Checks are expected to arrive in October for most Virginia taxpayers, the most important piece of campaign mail they’ll get before November’s election. The $110 extra refund, $220 for a married couple, is the General Assembly’s response to the huge influx of new state tax revenue created by conforming state rules to recent federal changes.
In a presentation to the Senate Finance Committee Tuesday, repeating an earlier discussion with the House Appropriations Committee, Secretary of Finance Aubrey Layne reported that earlier state estimates of the financial windfall are proving to be correct. With the end of the fiscal year just days away, this is the time of year when receipts are being examined daily, if not hourly.
He used the phrases “right on” and “dead on” more than once, adding “I don’t see anything that’s going to upset this.” As of the end of May the state’s revenue had grown 7.9 percent year over year, against the forecast of 3.3 percent. That extra 4.6 percent could exceed $900 million and $1 billion wouldn’t surprise.
Up to $420 million of that will go out in those obviously timed refund checks and much of the rest should be placed in a Taxpayer Relief Fund for further tax reform efforts. Who might not get a refund? How much will be in that Taxpayer Relief Fund?
Before answering those, here is Layne’s slide presentation from Tuesday and here is the more detailed set of tables on his website. If the previous pattern holds, the updates for June and the full fiscal year won’t be shared until the Governor makes his formal report to the General Assembly August 20.
You get the bonus refund whether your state taxes went up or down due to the federal changes, paid for by those whose taxes went up, often far more than $220. Of course, not everybody gets a refund.
The first thing that might prevent someone from getting the bonus refund is missing the July 1 deadline for filling a completed tax return, as previously reported. There are plenty of valid reasons why a taxpayer might legally extend filing the return into the fall, but none of them will work if you want that check. Layne reported he’s already being asked by his certified public accountant friends to let those people get their refunds next year instead. The law didn’t allow that (expect a bill.)
But you also won’t get a refund if you owed no tax. You might be a poor person who used the earned income tax credit to wipe out your liability, or a rich person using a land conservation or education scholarship tax credit. Both are out of luck, although $220 would have done more for one family than the other.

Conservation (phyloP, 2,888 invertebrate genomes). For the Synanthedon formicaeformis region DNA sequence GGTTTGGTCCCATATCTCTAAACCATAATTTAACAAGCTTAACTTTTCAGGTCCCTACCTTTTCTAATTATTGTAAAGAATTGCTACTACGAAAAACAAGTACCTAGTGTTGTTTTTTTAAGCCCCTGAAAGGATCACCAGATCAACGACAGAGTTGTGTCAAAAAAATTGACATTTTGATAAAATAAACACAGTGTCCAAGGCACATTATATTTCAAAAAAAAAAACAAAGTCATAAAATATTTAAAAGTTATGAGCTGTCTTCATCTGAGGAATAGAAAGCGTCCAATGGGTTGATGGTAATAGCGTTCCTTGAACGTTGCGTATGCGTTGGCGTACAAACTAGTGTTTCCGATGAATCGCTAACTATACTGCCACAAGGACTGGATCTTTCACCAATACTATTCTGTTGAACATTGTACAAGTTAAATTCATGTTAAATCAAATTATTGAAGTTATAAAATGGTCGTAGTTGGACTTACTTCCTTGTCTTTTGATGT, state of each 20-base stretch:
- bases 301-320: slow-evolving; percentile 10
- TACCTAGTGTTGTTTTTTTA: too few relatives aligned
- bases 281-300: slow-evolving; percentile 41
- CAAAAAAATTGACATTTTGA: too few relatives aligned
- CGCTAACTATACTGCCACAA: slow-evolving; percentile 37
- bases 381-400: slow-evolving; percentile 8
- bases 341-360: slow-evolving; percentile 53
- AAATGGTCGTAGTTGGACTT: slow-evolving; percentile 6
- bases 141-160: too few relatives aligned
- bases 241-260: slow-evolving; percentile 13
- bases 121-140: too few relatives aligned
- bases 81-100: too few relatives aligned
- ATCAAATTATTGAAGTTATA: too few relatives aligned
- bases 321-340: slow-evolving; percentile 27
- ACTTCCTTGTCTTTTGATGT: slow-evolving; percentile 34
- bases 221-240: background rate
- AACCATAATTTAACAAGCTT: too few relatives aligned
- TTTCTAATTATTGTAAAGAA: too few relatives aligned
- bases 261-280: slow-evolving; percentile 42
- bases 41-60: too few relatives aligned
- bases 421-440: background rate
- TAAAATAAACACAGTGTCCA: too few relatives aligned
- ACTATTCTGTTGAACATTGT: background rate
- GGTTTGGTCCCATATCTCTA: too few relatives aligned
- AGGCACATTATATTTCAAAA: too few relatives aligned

If your return is filed but flagged for fraud review or for errors, the refund might not show up before the election, but Layne said those refunds will go out once the issues are resolved. But if your refund is tagged by the state’s debt set-off collection program, the $110 or $220 will go toward your unpaid tax, child support or traffic fine debts. You’ll get a letter notifying you that the debt was reduced or paid.
None of these complications would have been needed if the General Assembly had simply done some real tax reform for this fiscal year, as it is now clear was very possible. It could have increased the standard deduction for tax year 2018, rather than waiting until 2019. It could have trimmed some brackets or rates.
So, what about the money that is not sent out in refunds or paid by the state to itself through debt collection? The legislation gives the Governor until September 1 to examine and certify just how much of the surge in dollars is due to the tax policy issues, and how much is due to underlying economic activity. Underlying economic activity is good; it certainly accounts for some of the growth. Northern Virginia’s real estate market is hot, Layne reported, producing higher recordation taxes.
But Layne reported that the surge in income is following the pattern predicted by its outside consultant, Chainbridge Solutions. Taxes paid directly, non-withholding as opposed to withheld from pay checks, are surging well over last year’s receipts. Tax refunds are down 10 percent, another sign that it is tax policy changes driving up the dollars. He indicated corporate income taxes are not surging, but the General Assembly did make changes in those for tax year 2018 that dampened the new revenue.
Whatever does not go into the Taxpayer Relief Fund, per the Governor’s certification, will be available as a traditional surplus, Layne said. He expect there to be some but made no estimate of the amount.
“The word surplus does not occur in my vocabulary,” responded committee co-chairman Thomas K. Norment, “those are unanticipated revenues.” He asked Layne if the Governor had authority to spend it on his own (a question Norment can already answer) and was told no, except of course for the many uses of those funds already dictated in state law or the budget bill.
State tax reform growing out of the federal tax reform is a lost opportunity for tax year 2018, and probably for tax year 2019, but to the extent funds do accumulate in the Taxpayer Relief Fund this year (and maybe next), additional policy changes are possible. What your legislator intends going forward would be a good question to ask in your thank you letter for that generous pre-election refund.